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On the basis of a theologically grounded understanding of the nature of persons and the self, Jack O. Balswick, Pamela Ebstyne King and Kevin S. Reimer present a model of human development that ranges across all of life's stages: infancy, childhood, adolescence, young adulthood, middle adulthood, elder adulthood. They do this by drawing on a biblical model of relationality, where the created goal or purpose of human development is to become a reciprocating self—fully and securely related to others and to God.
Along the way, they provide a context for understanding individual development issues—concerns, tensions, worries or crises encountered by the self in the context of change. Awareness of these issues is most pronounced at developmental transitional points: learning to talk and walk, beginning to eat unassisted, going to school, developing secondary sexual physical features, leaving home, obtaining full-time employment, becoming engaged and then married, having a child for the first time, parenting an adolescent, watching children move away from home, retiring, experiencing decline in physical and mental health, and, finally, facing imminent death.
Throughout, Balswick, King and Reimer contend that, since God has created human beings for relationship, to be a self in reciprocating relationships is of major importance in negotiating these developmental issues.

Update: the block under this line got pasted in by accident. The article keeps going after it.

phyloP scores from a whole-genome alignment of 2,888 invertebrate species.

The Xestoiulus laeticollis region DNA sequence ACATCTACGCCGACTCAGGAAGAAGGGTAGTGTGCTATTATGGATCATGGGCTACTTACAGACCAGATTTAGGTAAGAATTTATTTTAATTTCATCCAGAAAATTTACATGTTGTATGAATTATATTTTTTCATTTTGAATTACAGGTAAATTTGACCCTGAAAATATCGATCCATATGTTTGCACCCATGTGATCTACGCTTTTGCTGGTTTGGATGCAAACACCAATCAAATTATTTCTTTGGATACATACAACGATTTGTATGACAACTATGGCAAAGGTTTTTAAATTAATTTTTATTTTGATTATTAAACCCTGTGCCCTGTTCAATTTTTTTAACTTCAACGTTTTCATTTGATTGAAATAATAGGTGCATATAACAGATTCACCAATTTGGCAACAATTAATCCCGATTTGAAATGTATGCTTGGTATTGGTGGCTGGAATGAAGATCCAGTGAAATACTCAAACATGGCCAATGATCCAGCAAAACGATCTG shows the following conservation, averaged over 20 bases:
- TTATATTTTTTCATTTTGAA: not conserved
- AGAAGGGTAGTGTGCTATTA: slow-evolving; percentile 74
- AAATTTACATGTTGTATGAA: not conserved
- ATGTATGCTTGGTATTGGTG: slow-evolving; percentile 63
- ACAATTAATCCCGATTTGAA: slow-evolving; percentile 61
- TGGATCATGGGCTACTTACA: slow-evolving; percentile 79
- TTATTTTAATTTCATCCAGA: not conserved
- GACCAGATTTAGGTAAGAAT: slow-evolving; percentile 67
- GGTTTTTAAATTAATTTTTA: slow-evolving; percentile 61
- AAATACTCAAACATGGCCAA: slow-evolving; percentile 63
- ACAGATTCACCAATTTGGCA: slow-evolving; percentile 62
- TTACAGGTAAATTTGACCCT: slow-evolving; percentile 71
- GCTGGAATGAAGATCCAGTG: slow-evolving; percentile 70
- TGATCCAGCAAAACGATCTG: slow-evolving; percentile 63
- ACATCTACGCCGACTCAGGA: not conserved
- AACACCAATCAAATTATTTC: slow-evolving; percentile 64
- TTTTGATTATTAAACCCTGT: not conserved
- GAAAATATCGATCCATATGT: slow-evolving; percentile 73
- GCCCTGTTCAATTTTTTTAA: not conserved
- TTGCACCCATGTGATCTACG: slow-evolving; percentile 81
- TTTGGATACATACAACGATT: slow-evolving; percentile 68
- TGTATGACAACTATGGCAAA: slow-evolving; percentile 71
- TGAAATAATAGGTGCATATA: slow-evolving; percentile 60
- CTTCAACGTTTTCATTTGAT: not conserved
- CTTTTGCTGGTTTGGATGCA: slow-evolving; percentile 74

Critically engaging social science research and theory, The Reciprocating Self offers an integrated approach that provides insight helpful to college and seminary students as well as those serving in the helping professions. Those preparing for or currently engaged in Christian ministry will be especially rewarded by the in-depth discussion of the implications for moral and faith development nurtured in the context of the life of the church.
PrefacePart 1: Toward an Integrated Model of Human Development
1. The Developmental Dilemma
2. The Reciprocating Self: A Trinitarian Analogy of Being and Becoming
3. Reciprocating Relationships
4. The Reciprocating Self and Developmental Theory
5. The Reciprocating Self in Social ContextPart 2: Life-Span Stages
6. Infancy: The Emergence of the Reciprocating Self
7. Childhood: The Reciprocating Self Goes to School
8. Adolescence: More Reciprocity Than You Think
9. Emerging Adulthood and Young Adulthood: The Solidifying of the Reciprocating Self
10. Middle Adulthood: The Generativity of the Reciprocating Self
11. Late Adulthood: The Senescing of the Reciprocating SelfPart 3: Building the Scaffold: Applications for Ministry
12. Special Issues in Human Development: Morality
13. Differentiated Faith: Spiritual and Religious Development
14. Turning Steeples into Scaffolds: The Reciprocating Religious Community